So, my humble advice would be to stick to your theophylline for good effect on your lungs, and if you want a 'pick me up' have coffee! The theobromine quantities in chocolate (even very dark, (tasty) chocolate) will have very little effect on you at all, on either your lung function or alertness, unless you are a four-legged canine - and then it's not advised anyway!!

    WIth regard to the potential effect on theophylline levels - I'm not sure if theobromine would be detected as a different chemical on routine testing, so may or may not theoretically contribute to a higher theophylline level in blood tests. However, as stated by Bex and I believe, previously EmH - it would be HIGHLY unlikely that a human would be able to eat enough chocolate for there to be any noticable effect on theophylline levels.

    Hope that clears a few things up... any questions, and i'll do my best.

    KSD (with a rather dusty, but still definitely medical hat on)

  • Blimey KSD I award you AUK superbrain of the night award. Bottom line as I read it is eat chocolate unless like me you can't eat the real stuff and have to have some weird ""free from"" replacement.

  • Yup Bex, you're right...

    My recommended recipe is:

    Chocolate for pleasure as it tastes good, Theophylline as prescribed for lung function, and Coffee for alertness...

    and I probably should get someone else to dust off my medical 'hat' - as it won't do my lungs any good.... lol

    KSD :)

  • KSD, wow, thats some medical text. I did say small amount, and was just trying to put a positive on eating chocolate, but then who cares, just eat the damn stuff, it tastes good.

  • That's a fantastic post KSD, but docs = dogs in the bracketed paragraph? Just wondering because I didn't know that chocolate was toxic to some animals, having owned a chocolate-eating cat during childhood who used to steal the odd bit of Dairy Milk (approx. 0.25g once every few months). Have just googled and surprisingly it is quite toxic. Dogs are more prone to eating chocolate than cats, wth dark being stronger in effect than milk, followed by white.

  • Doh! Ooppps. someone spotted my rather comical and sadly non-deliberate mistake! ;)

    *That's a fantastic post KSD, but docs = dogs in the bracketed paragraph?*

    Thanks Ginny, Yep, that was meant to be dogs! Maybe it is toxic to some docs too... but certainly not this doctor! ;)

    Woody-som, I agree with you entirely. Whilst not wanting to quash people's fun - I was just worried by the original post and a few others that there was some people who might seriously consider the use of choc to be therapeutic to their asthma health, or be concerned about potential effect on theophylline levels.

    I feel that there's enough myth around asthma, and it's just thought some clarification of this matter might be of use, particularly for those new to the boards or the disease. As my asthma became brittle - I remember people were always wanting to help, resulting in my being told all sorts of well meaning, but completely useless advice about things that would supposedly help or harm my asthma.

    I'd rather we all kept eating choc as normal for us... for pleasure..rather than there suddenly be people unnecessarily concerned that there is a further health issue to consider, over and above its calorific/sugar content!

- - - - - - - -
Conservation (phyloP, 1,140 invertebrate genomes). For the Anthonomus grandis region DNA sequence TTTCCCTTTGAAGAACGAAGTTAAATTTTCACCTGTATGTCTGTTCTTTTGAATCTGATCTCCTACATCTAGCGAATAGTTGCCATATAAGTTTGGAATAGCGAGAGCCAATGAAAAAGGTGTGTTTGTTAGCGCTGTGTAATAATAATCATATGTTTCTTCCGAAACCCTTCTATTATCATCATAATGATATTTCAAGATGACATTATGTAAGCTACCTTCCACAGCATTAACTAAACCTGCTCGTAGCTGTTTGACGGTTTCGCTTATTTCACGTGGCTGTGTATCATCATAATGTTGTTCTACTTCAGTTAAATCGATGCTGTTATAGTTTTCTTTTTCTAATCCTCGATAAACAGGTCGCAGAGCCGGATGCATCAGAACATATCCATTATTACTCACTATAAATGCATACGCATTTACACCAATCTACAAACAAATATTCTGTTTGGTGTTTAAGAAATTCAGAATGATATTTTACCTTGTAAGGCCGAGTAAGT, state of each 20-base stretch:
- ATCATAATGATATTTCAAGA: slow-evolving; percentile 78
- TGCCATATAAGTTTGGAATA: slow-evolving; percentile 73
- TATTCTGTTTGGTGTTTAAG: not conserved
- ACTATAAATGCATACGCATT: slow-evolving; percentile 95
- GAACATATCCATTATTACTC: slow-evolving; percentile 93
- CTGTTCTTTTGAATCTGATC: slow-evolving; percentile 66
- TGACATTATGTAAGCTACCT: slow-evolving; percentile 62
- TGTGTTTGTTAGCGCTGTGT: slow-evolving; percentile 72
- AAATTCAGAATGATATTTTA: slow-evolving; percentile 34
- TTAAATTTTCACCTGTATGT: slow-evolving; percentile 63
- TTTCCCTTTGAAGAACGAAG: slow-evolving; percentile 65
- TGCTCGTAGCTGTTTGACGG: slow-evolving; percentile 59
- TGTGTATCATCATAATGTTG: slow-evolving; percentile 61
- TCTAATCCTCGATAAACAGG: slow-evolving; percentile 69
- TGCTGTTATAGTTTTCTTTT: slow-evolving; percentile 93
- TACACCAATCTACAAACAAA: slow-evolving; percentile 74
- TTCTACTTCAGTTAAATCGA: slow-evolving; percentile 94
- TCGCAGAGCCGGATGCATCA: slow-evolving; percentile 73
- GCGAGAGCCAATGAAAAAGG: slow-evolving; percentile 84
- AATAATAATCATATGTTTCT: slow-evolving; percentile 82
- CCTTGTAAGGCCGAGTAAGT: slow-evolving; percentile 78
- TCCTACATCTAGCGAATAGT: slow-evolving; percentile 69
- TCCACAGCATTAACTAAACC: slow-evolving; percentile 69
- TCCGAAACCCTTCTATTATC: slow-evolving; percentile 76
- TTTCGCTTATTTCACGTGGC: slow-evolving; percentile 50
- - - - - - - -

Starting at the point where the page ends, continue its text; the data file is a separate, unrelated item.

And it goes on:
KSD x

  • Sorry KSD didn't mean to be pedantic :). Green and Blacks have published caffeine and theobromine content for some of their products online ... 40g of G&B Dark contains 6mg of caffeine and 48mg theobromine. So quite a massive amount of dark chocolate would be needed for an effect.

    So out of curiosity, if theobromine is 1/10 potency compared to theophylline, then 2500mg theobromine is equivalent to 250mg theophylline.

    2500/48 * 40 = 2083g = 2.083kg

    If my maths is right (it might be a bit rusty or I may have gone down the wrong track completely!) then 2.083kg of G&B Dark contains 2500mg theobromine. Don't think it's possible to eat twenty 100g bars at a time.

  • Ginny, I'd have a damn good go at eating 20 100g bars of chocolate, may take all day, but doesn't sound impossible, just may not feel quite as well as one would like.

    I have several 200grm bars here, well one less now, just ate the whole thing while reading my emails.

  • im with chris on that one yummy! :-) 20 bars of chocolate may be a tough challenge and make ya feel a little icky but its a challenge any self confessed chocoholic wouldnt mind contemplating lol!! :-) maybe a little help required tho haha! :-)

  • Thanks for looking that one up. 2kg? oooch. That's a LOT of chocolate! Particularly when we're talking about dark chocolate! yummmmm. ;)

    Definitely think would be feeling quite unwell by then though! Dark G&B choc - particularly maya gold, is the chocolate I buy when I want to be 'good' - I find it easier than most other chocolate to be restrained, to only eat a square or a two at a time- rather than scoffing the lot! I can only do that with really 'nice' chocolate. Dairy milk etc is a sure way of me ending up scoffing the lot!

    After my really rather traumatic couple of years health-wise -I was feeling like I needed to treat myself. I bought a digital SLR camera, which keeps me amused and has prompted me to start a OU course in digital photography but my real treat was a Hotel Chocolat tasting club subscription. Every 2 months I get a box of their rather yummy choc through the post! I've often completely forgotten when they're due - so is a really pleasant surprise to find it amongst the more boring bank statements and bills! :)

  • That sounds yummy KSD - a surprise chocolate package!!! mmmmm - where do i subscribe lol!!! Xxx

  • Try here for your chocolate heaven,

  • oooooh chris that most certainly is chocolate heaven...... *thinks about how much chocolate i could eat....*

    Thanx for the link chris! Take care Xx

  • definitely chocolate heaven! As it happens, I'm steadily devouring their latest tasting selection with a friend, whilst watching The Reader on DVD.

    that website can also be accessed at

    KSD :)